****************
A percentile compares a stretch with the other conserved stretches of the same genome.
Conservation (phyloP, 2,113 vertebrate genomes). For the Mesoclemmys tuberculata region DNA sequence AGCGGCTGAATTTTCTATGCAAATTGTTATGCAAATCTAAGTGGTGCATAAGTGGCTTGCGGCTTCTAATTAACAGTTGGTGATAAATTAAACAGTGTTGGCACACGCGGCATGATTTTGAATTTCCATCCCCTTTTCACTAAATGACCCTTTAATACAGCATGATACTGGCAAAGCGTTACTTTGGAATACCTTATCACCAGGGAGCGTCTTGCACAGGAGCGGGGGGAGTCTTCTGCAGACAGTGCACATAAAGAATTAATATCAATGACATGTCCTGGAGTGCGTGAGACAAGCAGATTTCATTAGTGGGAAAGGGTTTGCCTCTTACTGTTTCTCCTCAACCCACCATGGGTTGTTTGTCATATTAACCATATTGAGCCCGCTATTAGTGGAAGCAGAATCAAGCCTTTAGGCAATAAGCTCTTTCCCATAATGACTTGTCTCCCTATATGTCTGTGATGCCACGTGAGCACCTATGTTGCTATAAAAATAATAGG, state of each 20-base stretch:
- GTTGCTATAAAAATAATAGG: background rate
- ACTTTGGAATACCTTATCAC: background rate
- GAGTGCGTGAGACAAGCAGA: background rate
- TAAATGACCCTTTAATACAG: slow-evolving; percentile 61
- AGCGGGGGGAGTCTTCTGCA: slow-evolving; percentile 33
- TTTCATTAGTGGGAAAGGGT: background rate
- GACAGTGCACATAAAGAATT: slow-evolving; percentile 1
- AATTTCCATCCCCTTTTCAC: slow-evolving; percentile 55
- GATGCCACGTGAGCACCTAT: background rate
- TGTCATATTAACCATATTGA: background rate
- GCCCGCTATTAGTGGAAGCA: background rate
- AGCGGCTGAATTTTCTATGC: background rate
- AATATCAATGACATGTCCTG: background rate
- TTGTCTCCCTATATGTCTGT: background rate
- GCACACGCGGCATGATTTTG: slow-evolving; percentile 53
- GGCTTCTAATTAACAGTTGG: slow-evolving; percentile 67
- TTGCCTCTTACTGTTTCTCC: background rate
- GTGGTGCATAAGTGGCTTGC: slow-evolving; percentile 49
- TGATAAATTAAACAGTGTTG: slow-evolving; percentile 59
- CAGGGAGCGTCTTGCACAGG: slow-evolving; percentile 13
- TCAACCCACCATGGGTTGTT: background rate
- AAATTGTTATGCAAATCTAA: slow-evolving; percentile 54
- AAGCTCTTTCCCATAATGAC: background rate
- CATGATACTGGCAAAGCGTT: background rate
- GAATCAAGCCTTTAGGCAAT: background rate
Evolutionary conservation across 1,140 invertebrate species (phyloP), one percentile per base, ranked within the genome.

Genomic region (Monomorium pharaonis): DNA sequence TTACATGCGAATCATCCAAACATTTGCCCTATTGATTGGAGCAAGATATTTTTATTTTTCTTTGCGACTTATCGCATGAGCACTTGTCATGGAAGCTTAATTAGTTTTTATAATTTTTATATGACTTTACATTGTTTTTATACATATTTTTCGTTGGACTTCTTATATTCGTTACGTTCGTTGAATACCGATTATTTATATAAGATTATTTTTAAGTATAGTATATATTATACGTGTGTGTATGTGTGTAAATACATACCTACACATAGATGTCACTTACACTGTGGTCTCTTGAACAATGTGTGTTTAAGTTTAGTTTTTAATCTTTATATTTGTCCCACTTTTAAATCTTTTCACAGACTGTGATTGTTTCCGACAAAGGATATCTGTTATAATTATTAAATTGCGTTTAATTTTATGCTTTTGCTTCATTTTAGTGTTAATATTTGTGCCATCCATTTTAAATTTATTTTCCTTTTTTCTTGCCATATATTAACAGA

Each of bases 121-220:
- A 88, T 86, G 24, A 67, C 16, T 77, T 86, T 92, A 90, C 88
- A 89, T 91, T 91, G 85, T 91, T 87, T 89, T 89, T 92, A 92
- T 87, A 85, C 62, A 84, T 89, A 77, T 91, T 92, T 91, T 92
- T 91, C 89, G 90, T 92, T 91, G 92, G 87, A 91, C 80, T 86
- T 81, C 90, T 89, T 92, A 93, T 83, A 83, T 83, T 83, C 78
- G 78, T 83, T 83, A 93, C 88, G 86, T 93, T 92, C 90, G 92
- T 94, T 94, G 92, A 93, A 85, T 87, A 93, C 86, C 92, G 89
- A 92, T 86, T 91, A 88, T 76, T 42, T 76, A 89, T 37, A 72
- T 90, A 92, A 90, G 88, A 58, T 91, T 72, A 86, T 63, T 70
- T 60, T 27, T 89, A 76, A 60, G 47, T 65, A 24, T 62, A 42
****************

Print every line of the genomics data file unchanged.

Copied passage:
A percentile compares a stretch with the other conserved stretches of the same genome.
Conservation (phyloP, 2,113 vertebrate genomes). For the Mesoclemmys tuberculata region DNA sequence AGCGGCTGAATTTTCTATGCAAATTGTTATGCAAATCTAAGTGGTGCATAAGTGGCTTGCGGCTTCTAATTAACAGTTGGTGATAAATTAAACAGTGTTGGCACACGCGGCATGATTTTGAATTTCCATCCCCTTTTCACTAAATGACCCTTTAATACAGCATGATACTGGCAAAGCGTTACTTTGGAATACCTTATCACCAGGGAGCGTCTTGCACAGGAGCGGGGGGAGTCTTCTGCAGACAGTGCACATAAAGAATTAATATCAATGACATGTCCTGGAGTGCGTGAGACAAGCAGATTTCATTAGTGGGAAAGGGTTTGCCTCTTACTGTTTCTCCTCAACCCACCATGGGTTGTTTGTCATATTAACCATATTGAGCCCGCTATTAGTGGAAGCAGAATCAAGCCTTTAGGCAATAAGCTCTTTCCCATAATGACTTGTCTCCCTATATGTCTGTGATGCCACGTGAGCACCTATGTTGCTATAAAAATAATAGG, state of each 20-base stretch:
- GTTGCTATAAAAATAATAGG: background rate
- ACTTTGGAATACCTTATCAC: background rate
- GAGTGCGTGAGACAAGCAGA: background rate
- TAAATGACCCTTTAATACAG: slow-evolving; percentile 61
- AGCGGGGGGAGTCTTCTGCA: slow-evolving; percentile 33
- TTTCATTAGTGGGAAAGGGT: background rate
- GACAGTGCACATAAAGAATT: slow-evolving; percentile 1
- AATTTCCATCCCCTTTTCAC: slow-evolving; percentile 55
- GATGCCACGTGAGCACCTAT: background rate
- TGTCATATTAACCATATTGA: background rate
- GCCCGCTATTAGTGGAAGCA: background rate
- AGCGGCTGAATTTTCTATGC: background rate
- AATATCAATGACATGTCCTG: background rate
- TTGTCTCCCTATATGTCTGT: background rate
- GCACACGCGGCATGATTTTG: slow-evolving; percentile 53
- GGCTTCTAATTAACAGTTGG: slow-evolving; percentile 67
- TTGCCTCTTACTGTTTCTCC: background rate
- GTGGTGCATAAGTGGCTTGC: slow-evolving; percentile 49
- TGATAAATTAAACAGTGTTG: slow-evolving; percentile 59
- CAGGGAGCGTCTTGCACAGG: slow-evolving; percentile 13
- TCAACCCACCATGGGTTGTT: background rate
- AAATTGTTATGCAAATCTAA: slow-evolving; percentile 54
- AAGCTCTTTCCCATAATGAC: background rate
- CATGATACTGGCAAAGCGTT: background rate
- GAATCAAGCCTTTAGGCAAT: background rate
Evolutionary conservation across 1,140 invertebrate species (phyloP), one percentile per base, ranked within the genome.

Genomic region (Monomorium pharaonis): DNA sequence TTACATGCGAATCATCCAAACATTTGCCCTATTGATTGGAGCAAGATATTTTTATTTTTCTTTGCGACTTATCGCATGAGCACTTGTCATGGAAGCTTAATTAGTTTTTATAATTTTTATATGACTTTACATTGTTTTTATACATATTTTTCGTTGGACTTCTTATATTCGTTACGTTCGTTGAATACCGATTATTTATATAAGATTATTTTTAAGTATAGTATATATTATACGTGTGTGTATGTGTGTAAATACATACCTACACATAGATGTCACTTACACTGTGGTCTCTTGAACAATGTGTGTTTAAGTTTAGTTTTTAATCTTTATATTTGTCCCACTTTTAAATCTTTTCACAGACTGTGATTGTTTCCGACAAAGGATATCTGTTATAATTATTAAATTGCGTTTAATTTTATGCTTTTGCTTCATTTTAGTGTTAATATTTGTGCCATCCATTTTAAATTTATTTTCCTTTTTTCTTGCCATATATTAACAGA

Each of bases 121-220:
- A 88, T 86, G 24, A 67, C 16, T 77, T 86, T 92, A 90, C 88
- A 89, T 91, T 91, G 85, T 91, T 87, T 89, T 89, T 92, A 92
- T 87, A 85, C 62, A 84, T 89, A 77, T 91, T 92, T 91, T 92
- T 91, C 89, G 90, T 92, T 91, G 92, G 87, A 91, C 80, T 86
- T 81, C 90, T 89, T 92, A 93, T 83, A 83, T 83, T 83, C 78
- G 78, T 83, T 83, A 93, C 88, G 86, T 93, T 92, C 90, G 92
- T 94, T 94, G 92, A 93, A 85, T 87, A 93, C 86, C 92, G 89
- A 92, T 86, T 91, A 88, T 76, T 42, T 76, A 89, T 37, A 72
- T 90, A 92, A 90, G 88, A 58, T 91, T 72, A 86, T 63, T 70
- T 60, T 27, T 89, A 76, A 60, G 47, T 65, A 24, T 62, A 42